Oil tanker

Lies, Misrepresentation and Puffing the Market

Could the possibility of a financial lifeline have motivated Ian Anderson to mislead investors?

Last week the propaganda campaign pushing Kinder Morgan‘s controversial Trans Mountain oil tanker-pipeline proposal sunk to a new low. In an attempt to assuage investors sniffing around the $1.75 billion initial public offering (IPO) his company is launching on May 31st Ian Anderson, president of Kinder Morgan Canada Limited, issued a press release saying: “Our approvals are in hand and we are now ready to commence construction activities this fall.”

Sounds good doesn’t it?

If only it were true.

It’s not! In fact, it’s a complete fabrication.

When I contacted a senior staffer with the B.C. government and read him Anderson’s quote about having “approvals in hand,” he said: “As far as I know Kinder Morgan has no provincial permit approvals in hand. We are still trying to determine how the 157 conditions the National Energy Board imposed, as well as British Columbia conditions, map onto the provincial permitting process.”

It’s hard to reconcile statement that the approvals are in hand with the fact that no provincial permits have been granted and significant federal approval remain. There are only two possible explanations for this huge discrepancy.

One, Kinder Morgan Canada’s President is lying in order to puff his IPO, counter the escalating political risk facing his proposal, and mislead investors about the timing of when construction will begin; or

Two, Ian Anderson doesn’t know the true state of the permits and legislative risk facing his controversial proposal.

I don’t know which explanation is more damaging when trying to entice investors to hand over $1.75 billion in an IPO.
The reality is that the $7.4 billion proposal only has two of the hundreds of approvals needed to put shovels in the ground.

Let’s recap.

While the Trans Mountain proposal did receive Cabinet approval last November, and environmental assessment approval from B.C. in January, there were 157 conditions set by the National Energy Board as well as dozens more from the Province.

More, almost 400 residents have filed objections to the final route Kinder Morgan is seeking to have approved by the National Energy Board, there is a high probability that some segments of the proposal will need to be rerouted and the final routing decision could take a long time.

Plus the province hasn’t even identified, let alone granted, all of the 60 plus permits needed from B.C.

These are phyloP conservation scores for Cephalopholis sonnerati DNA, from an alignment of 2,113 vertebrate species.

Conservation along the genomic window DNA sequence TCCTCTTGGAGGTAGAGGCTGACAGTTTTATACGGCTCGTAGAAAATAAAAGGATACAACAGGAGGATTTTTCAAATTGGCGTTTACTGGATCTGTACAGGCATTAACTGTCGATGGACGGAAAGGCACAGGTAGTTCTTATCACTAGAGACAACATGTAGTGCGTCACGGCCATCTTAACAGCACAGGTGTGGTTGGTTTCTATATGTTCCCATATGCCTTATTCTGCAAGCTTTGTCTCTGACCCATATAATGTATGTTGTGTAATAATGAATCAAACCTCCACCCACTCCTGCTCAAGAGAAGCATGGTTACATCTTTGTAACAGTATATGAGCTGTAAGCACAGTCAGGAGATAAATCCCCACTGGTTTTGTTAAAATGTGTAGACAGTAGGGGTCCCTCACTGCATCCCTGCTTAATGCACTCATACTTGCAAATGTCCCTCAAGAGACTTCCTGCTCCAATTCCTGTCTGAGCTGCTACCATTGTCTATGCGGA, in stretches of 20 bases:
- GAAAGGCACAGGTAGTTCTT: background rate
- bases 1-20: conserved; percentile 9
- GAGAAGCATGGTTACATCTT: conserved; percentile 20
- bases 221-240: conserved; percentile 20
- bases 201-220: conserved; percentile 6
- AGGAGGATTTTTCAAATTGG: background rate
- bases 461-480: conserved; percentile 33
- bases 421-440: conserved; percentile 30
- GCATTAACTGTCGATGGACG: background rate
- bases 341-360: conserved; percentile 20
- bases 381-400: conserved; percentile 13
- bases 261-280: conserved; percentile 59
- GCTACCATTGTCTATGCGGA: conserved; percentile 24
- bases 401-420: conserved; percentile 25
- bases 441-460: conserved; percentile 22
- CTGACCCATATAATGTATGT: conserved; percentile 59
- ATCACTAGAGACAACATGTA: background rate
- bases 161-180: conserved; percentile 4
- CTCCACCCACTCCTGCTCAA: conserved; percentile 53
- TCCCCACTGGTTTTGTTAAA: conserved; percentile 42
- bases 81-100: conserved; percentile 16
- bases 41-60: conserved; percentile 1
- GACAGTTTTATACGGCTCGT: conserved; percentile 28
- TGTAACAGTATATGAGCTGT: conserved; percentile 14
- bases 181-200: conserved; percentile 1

Sounds like Kinder Morgan faces significant risks and is actually a long way from being “ready to commence construction activities this fall.”

The timing of Kinder Morgan’s press release and initial public offering is also suspicious. The announcement came less than 24 hours after the B.C. election results were finalized, with the two parties holding a majority of the seats committing to do anything in their power to stop the proposal. Meanwhile the bell on the initial public offering is scheduled to ring within hours of the news about a potential governing alliance between parties committed to rejecting Kinder Morgan.

Markets want certainty! So why would Kinder Morgan executives be issuing misleading press releases and rushing to market while facing escalating political risk?

The answer is, as usual, money. Lots of money for the financially beleaguered company bereft of partners, carrying huge debts, a falling credit rating credit rating and a project unlikely to ever be built.

In an investor call held just before the provincial election, financial blogger David Alton Clark asked Kinder Morgan reps what would happen if the Trans Mountain were abandoned. “It would certainly be a major setback, but with ground not broken yet, KMI could direct most of the cash we would use for this project to other projects,” Clark reports them saying.

“The investor relations team indicated only $600 million in sunk costs on TMEP presently,” Clark writes. So, how much cash will Kinder Morgan Canada net if next week’s IPO goes to plan? Somewhere between $500 million and $750 million.

That brings Kinder Morgan’s odd choices into focus. Even if the Trans Mountain proposal gets bogged down – by a antagonistic new provincial government, or by the 19 lawsuits it faces, or by the massive civil disobedience opponents promise – if Kinder Morgan can entice enough investors to hand over $1.75 billion in an initial public offering, the company will walk away with hundreds of millions even if the proposal dies and investors lose their shirt.

No wonder Ian Anderson lied.